Women in the Word

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2/01/2015 11:14 pm  #21

Re: Exodus Overview

Chapter 21
Does God Endorse or Condone Slavery?

*If you did not read the Chapter 21-25 Overview on The Law, you should do so first.

These verses are dealing with a much different type of slavery than what we in North America think of.  This was an economic system.  It had nothing to do with subjugating a class of people.  And people could not be stolen or abducted and placed into slavery.  To do so would result in execution.  But if someone could not pay their debts or support themselves or their kids, they would go into servitude. 
This was a common practice in this society’s economy.  God is making a concession to this practice not recommending or approving of this practice.  So, God is regulating this practice to make restrictions to protect slaves from abuse.
This servitude was more like a servant relationship where the slave had rights and the master had to treat them with justly.  They were assured food, clothing, shelter, etc.  They had rights and the masters did not have absolute control of them as they were still considered as Israelites with rights.  The slaves could be trained even into high professions such as physicians, carpenters, etc.  And this was not lifetime servitude; the slaves were released after 6 years. 
Women, once she had been in a marriage or concubine relationship with this man, could not be sent out. They had to treat her as a wife or as a daughter-in-law. They had to take care of her and not send her away.  If she was not properly cared for her family could take her back.  God is not endorsing the practice but prescribing protections for when Israel did these things which were cultural norms at the time and he said OK if you do it you have to have some protections for people.
Good Morning Girls has an excellent post on what our attitude should be when reading these passages.
For more on this subject, read the following articles:


2/08/2015 10:56 pm  #22

Re: Exodus Overview

Exodus 26: The Tabernacle

I summarized this information from something a pastor once taught on.
We are going to look at the tabernacle as a type of Christ and how the furniture symbolizes Christ.  We are going to look at the Tabernacle and what it symbolized and how this relates to Christ, Christ’s sacrifice and redemption.
The tabernacle was comprised of the tent of meeting and the outer court.
Tent of Meeting was a portable tent. It was curtains supported by post and then covered with a weatherproof layer. This was so that it would be mobile.  It would be broken down and moved as Israel moved around.
The tent of meeting was divided into the Holy Place and the Most Holy place, or Holy of Holies, where the Ark of the Covenant was kept.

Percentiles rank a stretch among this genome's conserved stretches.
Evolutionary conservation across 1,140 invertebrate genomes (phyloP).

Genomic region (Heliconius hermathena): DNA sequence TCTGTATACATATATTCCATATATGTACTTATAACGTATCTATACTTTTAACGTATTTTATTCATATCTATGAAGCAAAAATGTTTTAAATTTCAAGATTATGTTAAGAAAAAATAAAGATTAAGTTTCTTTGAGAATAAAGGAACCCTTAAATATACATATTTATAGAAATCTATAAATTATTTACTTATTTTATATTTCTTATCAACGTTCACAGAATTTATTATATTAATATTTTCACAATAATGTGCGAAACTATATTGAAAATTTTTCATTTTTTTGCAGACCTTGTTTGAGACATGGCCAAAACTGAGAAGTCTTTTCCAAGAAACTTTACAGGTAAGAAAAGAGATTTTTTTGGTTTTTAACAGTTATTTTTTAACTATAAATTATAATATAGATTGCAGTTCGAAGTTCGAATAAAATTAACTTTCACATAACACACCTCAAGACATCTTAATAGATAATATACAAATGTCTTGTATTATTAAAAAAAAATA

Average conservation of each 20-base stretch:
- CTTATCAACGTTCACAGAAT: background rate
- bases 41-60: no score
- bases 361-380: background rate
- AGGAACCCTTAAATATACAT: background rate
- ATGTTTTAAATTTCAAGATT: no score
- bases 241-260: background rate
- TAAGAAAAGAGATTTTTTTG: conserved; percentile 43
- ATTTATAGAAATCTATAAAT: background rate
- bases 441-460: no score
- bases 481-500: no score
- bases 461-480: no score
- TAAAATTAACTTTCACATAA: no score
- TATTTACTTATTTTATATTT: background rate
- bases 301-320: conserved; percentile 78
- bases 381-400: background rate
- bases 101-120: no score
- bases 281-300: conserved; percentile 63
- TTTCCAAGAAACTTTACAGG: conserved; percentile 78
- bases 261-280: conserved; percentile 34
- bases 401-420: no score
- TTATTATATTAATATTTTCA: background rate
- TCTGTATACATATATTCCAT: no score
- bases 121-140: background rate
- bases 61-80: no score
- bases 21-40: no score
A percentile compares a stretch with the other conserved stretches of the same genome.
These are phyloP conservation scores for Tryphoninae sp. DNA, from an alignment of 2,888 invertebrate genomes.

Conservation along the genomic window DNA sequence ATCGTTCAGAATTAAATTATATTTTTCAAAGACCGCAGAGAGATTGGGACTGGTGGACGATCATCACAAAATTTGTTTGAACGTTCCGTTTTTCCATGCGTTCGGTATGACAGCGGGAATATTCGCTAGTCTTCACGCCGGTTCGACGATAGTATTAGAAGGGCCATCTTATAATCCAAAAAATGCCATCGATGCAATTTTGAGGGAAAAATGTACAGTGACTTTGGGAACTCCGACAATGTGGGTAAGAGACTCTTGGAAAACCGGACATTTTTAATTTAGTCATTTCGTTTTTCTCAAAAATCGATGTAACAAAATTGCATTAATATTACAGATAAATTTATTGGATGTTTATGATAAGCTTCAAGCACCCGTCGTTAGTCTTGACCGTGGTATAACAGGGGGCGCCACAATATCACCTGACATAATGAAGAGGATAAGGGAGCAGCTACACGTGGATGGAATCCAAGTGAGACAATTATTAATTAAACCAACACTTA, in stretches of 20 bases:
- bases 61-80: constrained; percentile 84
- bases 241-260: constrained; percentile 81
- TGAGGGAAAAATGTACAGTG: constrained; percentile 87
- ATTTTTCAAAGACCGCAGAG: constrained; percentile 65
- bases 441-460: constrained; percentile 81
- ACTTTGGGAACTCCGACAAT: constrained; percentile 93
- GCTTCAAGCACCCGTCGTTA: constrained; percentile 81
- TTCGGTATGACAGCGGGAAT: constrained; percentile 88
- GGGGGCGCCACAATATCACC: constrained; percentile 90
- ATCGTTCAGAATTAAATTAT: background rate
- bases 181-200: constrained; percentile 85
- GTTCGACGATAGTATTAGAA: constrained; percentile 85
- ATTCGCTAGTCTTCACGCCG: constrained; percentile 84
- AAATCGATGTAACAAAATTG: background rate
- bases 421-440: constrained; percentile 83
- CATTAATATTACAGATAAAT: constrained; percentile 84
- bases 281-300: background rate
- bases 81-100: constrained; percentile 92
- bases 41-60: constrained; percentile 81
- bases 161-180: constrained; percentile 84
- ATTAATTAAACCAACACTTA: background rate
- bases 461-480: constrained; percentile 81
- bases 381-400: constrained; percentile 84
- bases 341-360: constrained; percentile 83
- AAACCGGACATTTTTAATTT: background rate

Around the tent of meeting was an outer court for the burnt offerings and other ceremonies.
Here is a picture of what it would have looked like.  The second picture shows how Israel camped around it and how God hovered over it in a cloud during the day.  The third picture is a dramatic representation of what it would have looked like as God hovered over it in the pillar of fire by night. The last is a cutaway of the tent showing the Holy of Holies separated from the rest.

Symbolic Materials
Bronze - symbol of judgment
Gold - symbol of deity
Silver - symbol of redemption
Blue - symbol of heaven
White - symbol of righteousness
Purple - symbol of royalty
Scarlet – symbol of suffering
It was a tent with fabric coverings suspended on poles to make its walls and ceiling.

1. The first layer was white linen with cherubim embroidered out of blue, purple and scarlet threads. The loops were blue and the clasp gold.
When you walk in you look up and you see the righteousness (white) and deity (gold clasp) of God represented.  While being reminded of His royalty (purple) and suffering (scarlet) simultaneously.
2.  Second layer was goat hair with clasps of bronze (judgement).
We will see later that on the Day of Atonement two goats were taken, one was sacrificed, the other was freed.  The second freed goat was the one that received atonement.  So the second curtain represents that Christ righteousness atoned for us.
3. The third layer was rams skins dyed red (suffering).
We remember in Genesis that Abraham found a ram in thicket to use as a substitutionary sacrifice for Isaac.  – So this layer represents how Christ was the substitution for us.
4. Last layer was says sea cows in King James, badger skin in other translations.
This was waterproof but also ugly.  It symbolized the humility of Christ.  The Bible says Christ was nothing special to look at yet inside he was the holiness of God.  Isaiah 53:2 He had no beauty or majesty to attract us to him, nothing in his appearance that we should desire him.
5. The frames were of acacia wood overlaid with gold and the rings were of gold. The bases were of silver. Gold over wood symbolizes the suffering of God.  The silver bases symbolize redemption (silver) through the suffering (wood of thorns).
6. The veil separated off the Holy of Holies were the Ark of Covenant and Mercy seat were kept and where priest went once a year to make atonement. The veil was of blue purple and scarlet linen with cherubim on wood pole overlaid with gold and gold hooks

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